How to Set Up Let’s Encrypt Certificates for Multiple Apache Virtual Hosts on Ubuntu 16.04
This article is deprecated and no longer maintained.
Due to changes with Certbot, the content in this article has been superseded by our main Apache and Let’s Encrypt tutorial for Ubuntu 16.04.
This article may still be useful as a reference, but may not work or follow best practices. We strongly recommend using How To Secure Apache with Let’s Encrypt on Ubuntu 16.04.
SSL certificates are used within web servers to encrypt the traffic between server and client, providing extra security for users accessing your application. Let’s Encrypt provides an easy way to obtain and install trusted certificates for free. This tutorial will show you how to set up TLS/SSL certificates from Let’s Encrypt for securing multiple virtual hosts on Apache.
In order to complete this guide, you will need:
- One 16.04 server with a non-root sudo user and a firewall, which you can set up by following our Initial Ubuntu 16.04 server setup tutorial guide
- The Apache web server installed and hosting multiple virtual hosts, each with their own config file, which you can set up by following this Apache virtual hosts tutorial.
For the purpose of this guide, we will install Let’s Encrypt certificates for the domains
test.com. These will be referenced throughout the guide, but you should substitute them with your own domains while following along.
Step 1 — Installing the Let’s Encrypt Client
Let’s Encrypt certificates are fetched via client software running on your server. The official client is called Certbot, and its developers maintain their own Ubuntu software repository with up-to-date versions. Because Certbot is in such active development it’s worth using this repository to install a newer version than Ubuntu provides by default.
First, add the repository:
- sudo add-apt-repository ppa:certbot/certbot
You’ll need to press
ENTER to accept. Afterwards, update the package list to pick up the new repository’s package information:
- sudo apt-get update
And finally, install Certbot from the new repository with
- sudo apt-get install python-certbot-apache
certbot Let’s Encrypt client is now ready to use. Next, we’ll create the certificates.
Step 2 — Setting Up the Certificates
Generating the SSL certificate for Apache is straightforward. Certbot will automatically obtain and install a new SSL certificate that is valid for the domains provided as parameters.
Note: It’s possible to bundle multiple Let’s Encrypt certificates together, even when the domain names are different. However, it’s recommended that you create separate certificates for unique domain names.
As such, you’ll need to follow this step multiple times (once for each virtual host). As a general rule of thumb, only subdomains of a particular domain should be bundled together.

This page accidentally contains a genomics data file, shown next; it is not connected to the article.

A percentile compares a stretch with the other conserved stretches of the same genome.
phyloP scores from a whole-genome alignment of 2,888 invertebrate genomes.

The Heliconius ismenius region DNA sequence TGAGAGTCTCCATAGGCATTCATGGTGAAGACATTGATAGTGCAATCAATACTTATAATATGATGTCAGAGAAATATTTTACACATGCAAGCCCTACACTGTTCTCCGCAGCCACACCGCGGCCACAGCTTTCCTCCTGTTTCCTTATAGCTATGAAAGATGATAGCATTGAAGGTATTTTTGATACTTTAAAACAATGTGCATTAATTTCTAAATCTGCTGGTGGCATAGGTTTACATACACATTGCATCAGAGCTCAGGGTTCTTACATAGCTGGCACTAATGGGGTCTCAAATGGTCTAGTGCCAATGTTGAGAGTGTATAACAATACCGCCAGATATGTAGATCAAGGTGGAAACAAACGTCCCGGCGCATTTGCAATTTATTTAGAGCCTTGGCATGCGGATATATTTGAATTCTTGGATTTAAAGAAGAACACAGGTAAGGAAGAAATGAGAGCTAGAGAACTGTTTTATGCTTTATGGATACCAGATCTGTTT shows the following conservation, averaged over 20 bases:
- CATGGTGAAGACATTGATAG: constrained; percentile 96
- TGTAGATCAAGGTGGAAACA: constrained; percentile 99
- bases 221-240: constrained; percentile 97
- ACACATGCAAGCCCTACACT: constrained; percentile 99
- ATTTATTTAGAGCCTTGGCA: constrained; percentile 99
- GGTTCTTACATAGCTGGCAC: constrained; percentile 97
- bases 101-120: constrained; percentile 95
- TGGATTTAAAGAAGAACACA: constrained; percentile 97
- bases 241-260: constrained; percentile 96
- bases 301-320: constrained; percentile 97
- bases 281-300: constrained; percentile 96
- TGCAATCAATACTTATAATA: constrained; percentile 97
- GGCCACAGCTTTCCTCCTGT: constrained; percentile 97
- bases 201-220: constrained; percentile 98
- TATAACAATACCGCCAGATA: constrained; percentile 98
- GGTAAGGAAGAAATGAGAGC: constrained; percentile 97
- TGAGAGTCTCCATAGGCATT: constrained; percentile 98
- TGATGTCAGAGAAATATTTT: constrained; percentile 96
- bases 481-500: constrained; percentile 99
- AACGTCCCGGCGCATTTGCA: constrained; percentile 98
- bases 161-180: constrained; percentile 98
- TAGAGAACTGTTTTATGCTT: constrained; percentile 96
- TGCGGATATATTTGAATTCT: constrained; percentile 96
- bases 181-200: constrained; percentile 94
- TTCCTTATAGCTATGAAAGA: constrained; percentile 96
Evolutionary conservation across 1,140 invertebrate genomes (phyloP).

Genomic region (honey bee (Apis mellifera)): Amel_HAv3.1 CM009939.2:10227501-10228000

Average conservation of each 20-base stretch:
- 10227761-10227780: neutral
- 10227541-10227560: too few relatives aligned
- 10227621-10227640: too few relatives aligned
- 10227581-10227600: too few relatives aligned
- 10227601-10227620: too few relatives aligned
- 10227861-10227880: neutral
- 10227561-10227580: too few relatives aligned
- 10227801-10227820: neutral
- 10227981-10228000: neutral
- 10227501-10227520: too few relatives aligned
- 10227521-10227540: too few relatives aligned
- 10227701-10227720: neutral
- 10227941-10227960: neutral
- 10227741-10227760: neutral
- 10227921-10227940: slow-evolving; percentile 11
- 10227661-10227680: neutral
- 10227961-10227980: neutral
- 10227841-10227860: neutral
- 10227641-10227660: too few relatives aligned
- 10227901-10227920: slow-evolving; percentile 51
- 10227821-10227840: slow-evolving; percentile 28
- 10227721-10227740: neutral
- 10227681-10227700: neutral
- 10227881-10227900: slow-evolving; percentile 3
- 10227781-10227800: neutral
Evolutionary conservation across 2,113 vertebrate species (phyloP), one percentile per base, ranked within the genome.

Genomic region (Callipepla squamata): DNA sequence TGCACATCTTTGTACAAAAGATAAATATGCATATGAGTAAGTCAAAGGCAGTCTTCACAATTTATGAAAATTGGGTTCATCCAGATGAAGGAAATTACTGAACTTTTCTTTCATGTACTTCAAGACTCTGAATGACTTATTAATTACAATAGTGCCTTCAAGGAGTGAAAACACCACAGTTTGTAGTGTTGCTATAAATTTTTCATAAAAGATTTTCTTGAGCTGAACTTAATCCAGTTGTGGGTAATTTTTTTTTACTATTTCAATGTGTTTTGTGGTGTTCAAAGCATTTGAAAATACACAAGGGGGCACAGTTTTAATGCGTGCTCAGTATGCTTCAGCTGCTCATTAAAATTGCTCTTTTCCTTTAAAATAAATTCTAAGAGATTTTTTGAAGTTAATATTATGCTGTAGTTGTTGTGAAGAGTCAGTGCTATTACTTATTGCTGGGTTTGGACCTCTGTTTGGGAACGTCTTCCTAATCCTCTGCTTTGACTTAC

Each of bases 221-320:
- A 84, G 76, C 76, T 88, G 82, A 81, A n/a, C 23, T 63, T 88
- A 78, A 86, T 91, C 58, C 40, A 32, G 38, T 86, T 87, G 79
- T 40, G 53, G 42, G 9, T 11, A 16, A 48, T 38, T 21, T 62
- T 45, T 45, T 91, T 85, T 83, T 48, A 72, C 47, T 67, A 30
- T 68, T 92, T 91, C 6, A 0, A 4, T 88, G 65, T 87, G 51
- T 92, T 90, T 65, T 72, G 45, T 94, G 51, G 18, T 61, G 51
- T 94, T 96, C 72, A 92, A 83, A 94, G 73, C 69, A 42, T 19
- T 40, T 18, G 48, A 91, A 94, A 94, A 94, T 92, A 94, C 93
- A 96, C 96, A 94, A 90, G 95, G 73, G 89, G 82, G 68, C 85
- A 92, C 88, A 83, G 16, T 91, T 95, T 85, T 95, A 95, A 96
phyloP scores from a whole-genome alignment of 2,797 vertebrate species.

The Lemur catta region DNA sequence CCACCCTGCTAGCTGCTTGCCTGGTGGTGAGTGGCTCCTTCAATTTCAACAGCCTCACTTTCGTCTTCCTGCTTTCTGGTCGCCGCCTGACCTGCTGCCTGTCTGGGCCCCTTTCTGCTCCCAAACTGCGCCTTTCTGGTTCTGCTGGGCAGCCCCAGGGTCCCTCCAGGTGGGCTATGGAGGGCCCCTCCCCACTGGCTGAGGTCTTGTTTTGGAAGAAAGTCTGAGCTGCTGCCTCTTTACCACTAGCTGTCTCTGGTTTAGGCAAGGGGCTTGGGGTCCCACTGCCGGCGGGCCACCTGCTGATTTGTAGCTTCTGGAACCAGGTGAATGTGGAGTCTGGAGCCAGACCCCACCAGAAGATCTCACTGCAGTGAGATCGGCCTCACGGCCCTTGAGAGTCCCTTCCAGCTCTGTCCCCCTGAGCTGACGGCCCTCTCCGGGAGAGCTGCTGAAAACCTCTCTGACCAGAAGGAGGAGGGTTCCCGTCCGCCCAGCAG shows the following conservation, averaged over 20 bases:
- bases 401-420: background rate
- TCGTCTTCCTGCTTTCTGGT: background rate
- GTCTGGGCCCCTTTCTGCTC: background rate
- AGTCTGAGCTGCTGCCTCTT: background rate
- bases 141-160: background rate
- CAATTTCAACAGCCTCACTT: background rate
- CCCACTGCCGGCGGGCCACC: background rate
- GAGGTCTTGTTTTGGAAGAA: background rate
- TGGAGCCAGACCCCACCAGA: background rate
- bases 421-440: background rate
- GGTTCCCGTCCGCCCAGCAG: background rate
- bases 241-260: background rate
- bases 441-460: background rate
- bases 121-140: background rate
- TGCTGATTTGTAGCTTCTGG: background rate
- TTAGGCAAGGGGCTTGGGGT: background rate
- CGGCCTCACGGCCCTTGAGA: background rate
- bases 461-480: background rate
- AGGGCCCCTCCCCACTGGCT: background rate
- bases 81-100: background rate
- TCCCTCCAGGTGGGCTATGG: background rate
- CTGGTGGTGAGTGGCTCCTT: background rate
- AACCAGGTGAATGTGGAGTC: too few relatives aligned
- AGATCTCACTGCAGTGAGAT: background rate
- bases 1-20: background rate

The following command takes a comma-separated list of domain names as parameters after the
-d flag. The first domain name listed is the base domain used by Certbot to create the certificate. For this reason, we recommend that you pass the bare top-level domain name first, followed by any additional subdomains or aliases.
Start the interactive installation for
example.com to create a bundled certificate for that domain:
- sudo certbot --apache -d example.com
You will be asked to provide an email address for lost key recovery and notices, and you will be able to choose whether or not to redirect all
http traffic to
https, thereby removing
http access. It’s more secure to force
https, so you should choose that unless you have a specific need to allow both.
When the installation is finished, you will be able to find the generated certificate files at
/etc/letsencrypt/live. You can verify the status of your SSL certificate at
https://www.ssllabs.com/ssltest/analyze.html?d=example.com&latest, and you can now access your website using a
https prefix. Remember to follow this step again for every domain you’re using.
Step 3 — Verifying Certbot Auto-Renewal
Let’s Encrypt certificates only last for 90 days. However, the certbot package we installed takes care of this for us by running
certbot renew twice a day via a systemd timer. On non-systemd distributions this functionality is provided by a cron script placed in
/etc/cron.d. The task runs twice daily and will renew any certificate that’s within thirty days of expiration.
To test the renewal process, you can do a dry run with
- sudo certbot renew --dry-run
If you see no errors, you’re all set. When necessary, Certbot will renew your certificates and reload Apache to pick up the changes. If the automated renewal process ever fails, Let’s Encrypt will send a message to the email you specified, warning you when your certificate is about to expire.
In this guide, we saw how to install free SSL certificates from Let’s Encrypt in order to secure multiple virtual hosts on Apache. We recommend that you check the official Let’s Encrypt blog for important updates from time to time, and read the Certbot documentation for more details about the Certbot client.